After woodland clearance, meadows were one of the main land-uses of almost all river floodplains in England. However, it is estimated that 98% of UK flower-rich meadows have been lost over the last century due to land drainage, changes in agriculture and urban development.
Unimproved, species rich, seasonally-flooded grasslands are one of the rarest forms of flower-rich meadows. They have sustained unquantifiable losses through the application of fertilisers to increase yields of hay, the increase in nutrient loadings carried in rivers, and through re-seeding and ploughing following a change from hay production to silage. There are now less than 500 ha each left in the UK of MG5 Old grazed hay meadow and MG8 Water meadows. (Jefferson and Robertson, EN 1996).
Species-rich floodplain grasslands are categorised differently from Coastal and Floodplain Grazing Marshes because there are generally no drainage ditches. The high conservation value of these lowland meadows stems from their species richness, their ancient semi-naturalness and the presence of rare plants such as marsh cinquefoil and orchids. Many species rich grasslands in floodplains also function as seasonal washlands, allowing un-embanked streams and rivers to temporarily store flood water in adjacent meadows during periods of high flood flow.
In Sussex wet, species-rich meadows are one of the most threatened habitats. Most are less than 1 hectare in size and are at risk from fragmentation and a variety of other pressures. Rare floodplain grassland communities in Sussex include old grazed hay meadows (MG5), and inundation flood meadows (MG13), as well as wet chalk meadows and acid grasslands.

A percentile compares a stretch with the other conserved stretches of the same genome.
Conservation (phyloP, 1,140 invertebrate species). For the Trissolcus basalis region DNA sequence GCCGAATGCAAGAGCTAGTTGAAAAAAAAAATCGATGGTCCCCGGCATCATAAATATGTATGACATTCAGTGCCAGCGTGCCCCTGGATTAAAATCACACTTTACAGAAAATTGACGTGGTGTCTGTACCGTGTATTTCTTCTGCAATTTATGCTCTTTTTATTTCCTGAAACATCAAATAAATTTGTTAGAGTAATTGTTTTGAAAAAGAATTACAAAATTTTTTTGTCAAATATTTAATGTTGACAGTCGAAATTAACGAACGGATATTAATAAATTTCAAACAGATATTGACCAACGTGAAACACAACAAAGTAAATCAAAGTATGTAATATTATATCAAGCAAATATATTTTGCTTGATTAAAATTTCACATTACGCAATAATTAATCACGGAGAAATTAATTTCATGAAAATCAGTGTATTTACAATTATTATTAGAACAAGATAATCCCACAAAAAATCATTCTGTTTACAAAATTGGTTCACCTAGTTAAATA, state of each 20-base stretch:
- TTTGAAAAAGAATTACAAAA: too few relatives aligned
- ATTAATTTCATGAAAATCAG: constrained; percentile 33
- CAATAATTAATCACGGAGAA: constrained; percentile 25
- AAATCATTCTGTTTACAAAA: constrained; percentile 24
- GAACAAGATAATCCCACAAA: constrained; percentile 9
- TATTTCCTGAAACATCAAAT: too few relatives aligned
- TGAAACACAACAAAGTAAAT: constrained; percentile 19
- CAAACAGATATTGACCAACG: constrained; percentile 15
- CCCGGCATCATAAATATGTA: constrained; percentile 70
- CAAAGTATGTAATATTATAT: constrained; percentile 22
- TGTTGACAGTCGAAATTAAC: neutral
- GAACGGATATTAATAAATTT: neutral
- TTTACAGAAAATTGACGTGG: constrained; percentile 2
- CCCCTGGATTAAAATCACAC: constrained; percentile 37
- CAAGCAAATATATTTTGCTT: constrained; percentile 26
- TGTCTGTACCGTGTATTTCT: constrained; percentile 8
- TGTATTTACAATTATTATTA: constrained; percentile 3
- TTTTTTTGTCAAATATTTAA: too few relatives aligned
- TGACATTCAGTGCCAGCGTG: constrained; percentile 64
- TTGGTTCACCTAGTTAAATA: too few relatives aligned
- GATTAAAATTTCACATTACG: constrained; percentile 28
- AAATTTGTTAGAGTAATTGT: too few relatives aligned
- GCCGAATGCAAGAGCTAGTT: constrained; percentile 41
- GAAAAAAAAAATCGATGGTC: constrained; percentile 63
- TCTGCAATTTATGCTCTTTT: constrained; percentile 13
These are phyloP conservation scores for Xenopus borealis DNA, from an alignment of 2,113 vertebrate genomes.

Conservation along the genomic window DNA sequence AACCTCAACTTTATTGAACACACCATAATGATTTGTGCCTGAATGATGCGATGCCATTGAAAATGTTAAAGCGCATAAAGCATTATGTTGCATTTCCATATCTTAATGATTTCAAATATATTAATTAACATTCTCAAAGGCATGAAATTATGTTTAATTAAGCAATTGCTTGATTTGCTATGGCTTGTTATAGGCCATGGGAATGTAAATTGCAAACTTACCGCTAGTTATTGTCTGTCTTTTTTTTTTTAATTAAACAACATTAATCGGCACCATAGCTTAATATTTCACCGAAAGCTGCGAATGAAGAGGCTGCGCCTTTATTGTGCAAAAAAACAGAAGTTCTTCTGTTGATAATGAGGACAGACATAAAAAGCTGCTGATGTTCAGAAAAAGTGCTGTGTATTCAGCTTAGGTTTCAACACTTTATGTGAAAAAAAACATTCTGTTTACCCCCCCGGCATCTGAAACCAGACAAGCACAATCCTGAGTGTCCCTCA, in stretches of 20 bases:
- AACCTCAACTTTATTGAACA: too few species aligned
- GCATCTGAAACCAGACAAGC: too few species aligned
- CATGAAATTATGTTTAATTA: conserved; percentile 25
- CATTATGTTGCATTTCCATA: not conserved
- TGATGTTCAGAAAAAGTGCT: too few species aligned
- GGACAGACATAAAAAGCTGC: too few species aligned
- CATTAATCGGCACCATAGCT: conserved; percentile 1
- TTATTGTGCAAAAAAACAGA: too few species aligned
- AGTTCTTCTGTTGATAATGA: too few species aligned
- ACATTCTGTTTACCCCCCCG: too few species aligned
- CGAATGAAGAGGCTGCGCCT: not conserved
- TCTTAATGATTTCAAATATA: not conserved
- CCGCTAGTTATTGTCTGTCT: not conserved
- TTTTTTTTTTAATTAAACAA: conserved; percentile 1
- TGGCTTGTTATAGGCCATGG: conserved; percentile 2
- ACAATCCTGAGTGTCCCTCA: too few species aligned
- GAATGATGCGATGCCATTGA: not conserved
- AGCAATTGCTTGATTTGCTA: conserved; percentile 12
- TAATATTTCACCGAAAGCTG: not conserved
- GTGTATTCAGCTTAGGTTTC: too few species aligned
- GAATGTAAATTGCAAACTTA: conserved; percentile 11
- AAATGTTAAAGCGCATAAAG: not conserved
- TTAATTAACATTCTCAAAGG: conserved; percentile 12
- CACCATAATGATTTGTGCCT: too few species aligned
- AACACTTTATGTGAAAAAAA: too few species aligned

Most species-rich floodplain meadows in Sussex are vulnerable purely because of a lack of information on their location and distribution, which means that there is no true means of protecting and enhancing them. The most accurate information available for Sussex species rich floodplain meadows is being collated by the University of Sussex Ouse Meadows Project, Sussex Wildlife Trust and the Weald Meadows Partnership using a combination of oral history collection, survey and mapping.
For more information on Sussex meadows see :-
Or dowload our advice sheet on Managing and restoring species-rich floodplain meadows
Species you might expect to see in Species-rich floodplain meadows
Species-rich meadows can support up to 40 species of plant per square metre. Black knapweed (Centaurea nigra), birdsfoot trefoil (Lotus corniculatus), sweet vernal grass (Anthoxanthum odoratum), ragged robin (Lychnis flos-cuculi) and dyers greenweed (Genista tinctoria) are just a few of the plants you might find in Sussex floodplain meadows. In the past, many other species were also commonly found such as cowslips and oxeye daisies.
The abundance of insect life associated with lowland meadows attracts a range of bats and birds. Nectar rich plants provide food for many butterflies, bees and other insects. Birds of prey such as the barn owl feed on mice and voles hidden in grassy tussocks, and the grassland often supports populations of rare nesting birds such as lapwing.